[...]


The first thing that struck me was the claim that there will be 70+
translators for any single language. Believe me, the largest language
translation teams I know of aren't more than, say, a dozen to twenty
people for any project.


I can only go by how many people sign up to be a translator for a certain language, and we have language groups with well above 70 translators.



Ok, you count teams different than I do. Given your explanation above, you count a team as everyone who has ever explained interest in a particular language and/or subscribed to a mailing list.

I count a team as roughly the group of active translators. By active I
meant those who have actually produced or updated at least one
translation in recent time, ie. not someone only lurking on a mailing
list, and not people that did their last translation update two years
ago.

There can, and usually is, a big difference in numbers.

For practical purposes, I consider the way of counting the active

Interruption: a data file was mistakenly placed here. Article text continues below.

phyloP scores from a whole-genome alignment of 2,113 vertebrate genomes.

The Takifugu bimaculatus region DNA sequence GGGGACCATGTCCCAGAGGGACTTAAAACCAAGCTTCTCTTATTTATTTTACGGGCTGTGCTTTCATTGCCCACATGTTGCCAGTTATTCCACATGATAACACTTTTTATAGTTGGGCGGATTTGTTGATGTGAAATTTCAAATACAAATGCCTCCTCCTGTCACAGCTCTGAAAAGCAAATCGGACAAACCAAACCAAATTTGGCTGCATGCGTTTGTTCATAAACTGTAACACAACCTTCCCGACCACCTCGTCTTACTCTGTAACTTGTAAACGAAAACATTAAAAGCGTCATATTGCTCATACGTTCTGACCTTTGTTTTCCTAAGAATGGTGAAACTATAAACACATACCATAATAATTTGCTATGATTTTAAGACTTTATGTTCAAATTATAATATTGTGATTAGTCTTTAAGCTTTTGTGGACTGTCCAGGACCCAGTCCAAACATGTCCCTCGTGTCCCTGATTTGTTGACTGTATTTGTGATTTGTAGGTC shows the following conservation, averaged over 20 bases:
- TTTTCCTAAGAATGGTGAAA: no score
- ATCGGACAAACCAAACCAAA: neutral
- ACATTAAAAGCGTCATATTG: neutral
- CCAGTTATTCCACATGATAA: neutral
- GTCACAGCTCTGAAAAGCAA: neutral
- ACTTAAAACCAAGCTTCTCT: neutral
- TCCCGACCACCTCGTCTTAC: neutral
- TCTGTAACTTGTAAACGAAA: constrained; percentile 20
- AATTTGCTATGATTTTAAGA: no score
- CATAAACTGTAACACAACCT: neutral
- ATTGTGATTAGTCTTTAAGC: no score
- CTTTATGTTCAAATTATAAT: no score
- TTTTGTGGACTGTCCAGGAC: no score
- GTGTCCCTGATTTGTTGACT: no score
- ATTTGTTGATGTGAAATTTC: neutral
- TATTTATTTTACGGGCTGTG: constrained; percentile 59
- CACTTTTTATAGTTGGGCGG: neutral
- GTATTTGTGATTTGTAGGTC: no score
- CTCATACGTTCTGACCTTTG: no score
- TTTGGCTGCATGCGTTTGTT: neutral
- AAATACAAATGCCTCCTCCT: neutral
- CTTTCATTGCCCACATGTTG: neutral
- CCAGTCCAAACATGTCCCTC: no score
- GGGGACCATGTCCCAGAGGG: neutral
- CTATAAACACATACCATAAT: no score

contributors much more useful. Contribution counts. It's difficult to
get a qualified opinion from people that are silently lurking on a
mailing list, or (even worse) perhaps only posting noise to the list but
not actively contributing, be it in translations or reviews.




And then that's still an exceptionally huge
team; almost all of them are much smaller, like one to five people. So
giving an example of "70+ people" doesn't really look like it's even
remotely connected to reality. It looks like the figure is intentionally
blown out of proportion.


Well, it's not, and it certainly shouldn't look that way. My apologies if it appeared as if I'd intentionally blow things out of proportion, I simply did a count.



I'm sure you can count. So can I. The key point is the relevance of those numbers.